The world of horror is vast. With so many films across the spectrum of budget, studio involvement, quality, availability, and, above all else, pure scare-the-living-shit-out-of-you-ness, it helps to have trained professionals parse through some of the older and/or lesser-known offerings. That's where Team Fangrrls comes in with Deep Cuts, our series dedicated to bringing the hidden gems of horror out of the vault and into your nightmares. Today we're looking at Brian De Palma's Sisters, about two formerly conjoined twins with a penchant for murder.
Before the late Margot Kidder was everyone's favorite fictional journalist Lois Lane in Superman (1978), she starred in a fairly eclectic group of movies, ranging from light comedy like the Gene Wilder film Quackser Fortune Has a Cousin in the Bronx to the beloved cult masterwork Black Christmas.
In 1973, despite her general ambivalence toward movie stardom and acting, Kidder was dating director Brian De Palma and had been roommates with Jennifer Salt, future writer and producer of Nip/Tuck, who in turn plays a career-obsessed journalist alongside Kidder in the movie Sisters.
Having been initially a director of comedies, Sisters marked De Palma's turn to the darker side of cinema, which would carry on into his future works such as Obsession and the original film version of Carrie. In an odd reference, the movie begins on the set of a dating game show, the kind that would have been popular in the early '70s. One of the contestants is a young black man named Philip, whose consolation prize is a free dinner at “The African Room.”
Another contestant on the show, Danielle (Kidder), invites herself along, and, in one of the more referenced scenes of the film, has a few too many drinks and insists mid-dinner that she's not a feminist because she doesn't hate men. She says all this in a somewhat muddled take on a French-Canadian accent. During their dinner, her ex-husband Emil appears out of nowhere and sits down, pleading with her to leave with him. Philip has him escorted out and takes Danielle back to her apartment, where he spends the night, waking up with heavy scratches all over his back.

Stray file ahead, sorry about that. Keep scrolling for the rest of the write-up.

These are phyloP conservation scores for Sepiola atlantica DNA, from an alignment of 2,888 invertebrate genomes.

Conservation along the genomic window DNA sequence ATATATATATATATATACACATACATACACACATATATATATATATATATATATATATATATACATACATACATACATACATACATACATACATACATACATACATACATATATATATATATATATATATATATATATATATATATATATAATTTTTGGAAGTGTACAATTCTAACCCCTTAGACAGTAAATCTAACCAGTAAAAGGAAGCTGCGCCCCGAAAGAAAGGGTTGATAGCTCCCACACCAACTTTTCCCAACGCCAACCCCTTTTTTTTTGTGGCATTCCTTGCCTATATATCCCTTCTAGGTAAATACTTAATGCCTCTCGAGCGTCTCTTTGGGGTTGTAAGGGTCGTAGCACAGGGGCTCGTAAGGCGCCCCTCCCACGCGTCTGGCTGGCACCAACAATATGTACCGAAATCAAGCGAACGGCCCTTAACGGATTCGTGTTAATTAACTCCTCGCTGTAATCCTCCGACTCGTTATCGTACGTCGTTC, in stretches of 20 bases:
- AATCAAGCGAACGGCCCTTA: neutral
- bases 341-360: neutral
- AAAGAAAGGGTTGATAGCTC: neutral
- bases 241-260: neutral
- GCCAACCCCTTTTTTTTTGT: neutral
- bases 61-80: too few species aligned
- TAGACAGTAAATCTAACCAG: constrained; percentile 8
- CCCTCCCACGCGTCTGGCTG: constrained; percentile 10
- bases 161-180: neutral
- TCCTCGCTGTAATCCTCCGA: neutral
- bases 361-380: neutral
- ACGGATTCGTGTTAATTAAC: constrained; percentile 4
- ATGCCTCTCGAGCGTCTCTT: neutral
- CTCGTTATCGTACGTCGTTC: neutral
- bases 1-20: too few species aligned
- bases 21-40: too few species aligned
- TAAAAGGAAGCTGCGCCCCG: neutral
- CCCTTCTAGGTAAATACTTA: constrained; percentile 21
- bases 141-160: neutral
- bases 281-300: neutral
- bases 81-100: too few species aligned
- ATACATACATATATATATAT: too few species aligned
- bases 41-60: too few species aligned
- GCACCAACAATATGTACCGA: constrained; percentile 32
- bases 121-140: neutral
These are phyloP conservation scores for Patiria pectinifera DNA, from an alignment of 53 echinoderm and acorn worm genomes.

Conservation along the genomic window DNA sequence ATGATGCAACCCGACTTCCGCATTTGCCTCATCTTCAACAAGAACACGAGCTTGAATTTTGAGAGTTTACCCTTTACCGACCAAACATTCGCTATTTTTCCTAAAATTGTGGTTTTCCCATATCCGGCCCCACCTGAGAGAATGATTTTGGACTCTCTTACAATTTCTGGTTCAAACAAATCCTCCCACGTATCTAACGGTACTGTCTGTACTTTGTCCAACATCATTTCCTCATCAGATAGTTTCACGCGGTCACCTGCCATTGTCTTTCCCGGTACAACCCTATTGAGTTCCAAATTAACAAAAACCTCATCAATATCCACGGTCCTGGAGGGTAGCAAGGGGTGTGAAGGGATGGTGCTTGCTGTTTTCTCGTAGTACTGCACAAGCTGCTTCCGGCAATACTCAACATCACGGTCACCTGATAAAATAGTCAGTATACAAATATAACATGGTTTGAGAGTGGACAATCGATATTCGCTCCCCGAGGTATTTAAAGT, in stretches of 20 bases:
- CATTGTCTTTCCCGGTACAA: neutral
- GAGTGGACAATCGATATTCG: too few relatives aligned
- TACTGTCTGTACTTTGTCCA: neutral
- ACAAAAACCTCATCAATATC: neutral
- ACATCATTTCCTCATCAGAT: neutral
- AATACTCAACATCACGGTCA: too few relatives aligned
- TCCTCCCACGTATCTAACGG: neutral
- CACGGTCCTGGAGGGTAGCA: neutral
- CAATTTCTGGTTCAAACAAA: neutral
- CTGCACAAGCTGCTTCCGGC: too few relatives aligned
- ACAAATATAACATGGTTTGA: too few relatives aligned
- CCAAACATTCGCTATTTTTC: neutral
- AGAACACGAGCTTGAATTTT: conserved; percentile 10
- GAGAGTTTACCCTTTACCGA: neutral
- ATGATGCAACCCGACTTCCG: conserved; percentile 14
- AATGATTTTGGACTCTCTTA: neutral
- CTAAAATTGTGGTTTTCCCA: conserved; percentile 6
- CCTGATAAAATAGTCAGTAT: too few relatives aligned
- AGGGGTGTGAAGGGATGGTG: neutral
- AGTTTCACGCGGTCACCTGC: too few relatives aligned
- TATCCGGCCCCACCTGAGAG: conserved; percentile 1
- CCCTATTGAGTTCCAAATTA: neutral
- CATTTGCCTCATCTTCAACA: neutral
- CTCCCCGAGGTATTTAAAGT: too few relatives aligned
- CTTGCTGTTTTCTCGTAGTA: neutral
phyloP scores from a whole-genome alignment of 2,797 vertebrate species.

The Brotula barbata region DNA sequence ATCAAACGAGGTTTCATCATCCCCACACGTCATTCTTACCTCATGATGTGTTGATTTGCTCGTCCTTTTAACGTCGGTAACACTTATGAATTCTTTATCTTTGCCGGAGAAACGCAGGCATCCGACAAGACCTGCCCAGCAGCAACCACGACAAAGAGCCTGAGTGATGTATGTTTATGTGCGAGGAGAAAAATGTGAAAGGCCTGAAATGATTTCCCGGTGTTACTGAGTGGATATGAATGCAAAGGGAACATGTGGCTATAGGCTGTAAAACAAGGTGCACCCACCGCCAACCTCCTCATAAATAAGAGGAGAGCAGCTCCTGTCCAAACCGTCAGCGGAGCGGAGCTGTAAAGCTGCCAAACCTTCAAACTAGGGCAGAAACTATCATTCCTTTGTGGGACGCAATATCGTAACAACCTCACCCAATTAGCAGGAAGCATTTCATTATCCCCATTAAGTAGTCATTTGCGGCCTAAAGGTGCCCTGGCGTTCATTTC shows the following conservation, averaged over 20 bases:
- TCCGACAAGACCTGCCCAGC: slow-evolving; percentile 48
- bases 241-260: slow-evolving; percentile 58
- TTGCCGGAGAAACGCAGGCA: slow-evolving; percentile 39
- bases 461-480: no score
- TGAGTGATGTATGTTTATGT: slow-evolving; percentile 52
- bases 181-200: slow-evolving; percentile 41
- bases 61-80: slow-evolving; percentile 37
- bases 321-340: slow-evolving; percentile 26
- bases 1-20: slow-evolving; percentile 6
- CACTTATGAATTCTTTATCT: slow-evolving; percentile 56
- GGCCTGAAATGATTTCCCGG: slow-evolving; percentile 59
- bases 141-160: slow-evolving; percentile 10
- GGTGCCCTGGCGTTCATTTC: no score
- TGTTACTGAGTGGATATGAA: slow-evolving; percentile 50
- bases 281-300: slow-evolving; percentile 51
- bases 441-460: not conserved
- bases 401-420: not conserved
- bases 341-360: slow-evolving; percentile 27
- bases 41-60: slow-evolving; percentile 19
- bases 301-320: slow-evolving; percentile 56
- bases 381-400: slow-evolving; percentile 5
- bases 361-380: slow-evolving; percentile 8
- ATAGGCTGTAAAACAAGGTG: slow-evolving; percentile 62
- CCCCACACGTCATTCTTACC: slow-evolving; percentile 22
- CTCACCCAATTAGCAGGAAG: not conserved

Danielle is arguing offscreen with her twin sister Dominique, who we do not see. Danielle explains to Philip that it's their birthday, and sends Philip to the store to pick up her meds. He unknowingly signs his own death warrant by making a detour to pick up a birthday cake for Dominique and Danielle. When he returns, “Dominique” leaps at him and stabs him to death with a knife from the cutlery set that Danielle had been awarded for her participation on the game show the night before. Danielle's ex-husband Emil once again shows up out of nowhere and helps her hide Philip's body.
Across the way, a journalist named Grace witnesses the crime and calls the police, who utterly dismiss her statement. Unable to let go of what she saw, Grace teams up with a private investigator to follow Danielle. Despite Danielle adamantly insisting that she has no twin, Grace uncovers the fact that she was one of a pair of infamous conjoined twins. Grace enters an institution where Danielle and Dominique, while still joined at the hip, had been under Emil's “care.” In a bizarre hallucinatory shared flashback between Danielle and a now-imprisoned Grace, we learn that Emil had been molesting Danielle and had ultimately impregnated her, which led to an enraged response from Dominique. Without remorse, Emil murdered Dominique, pretending that she had simply died in a risky attempt at separation. He had assumed that would lead to Danielle becoming even more compliant to his wishes. In truth, Danielle missed her sister, and the death of Dominique led Danielle to, in some ways, become her twin.
The implication that normalcy is only presumed to exist in comparison to aberration, that no one is truly good or normal, is the overall theme of their relationship. One of the most revealing moments of the theme behind the film is when a psychiatrist is interviewed for a documentary on Dominique and Danielle, and states, “Danielle, who is so sweet, so responsive, so normal as opposed to her sister, can only be so because of her sister.” Not long afterward, Grace is unwillingly dragged into a sort of shared psychosis with Danielle, imagining herself to be Dominique.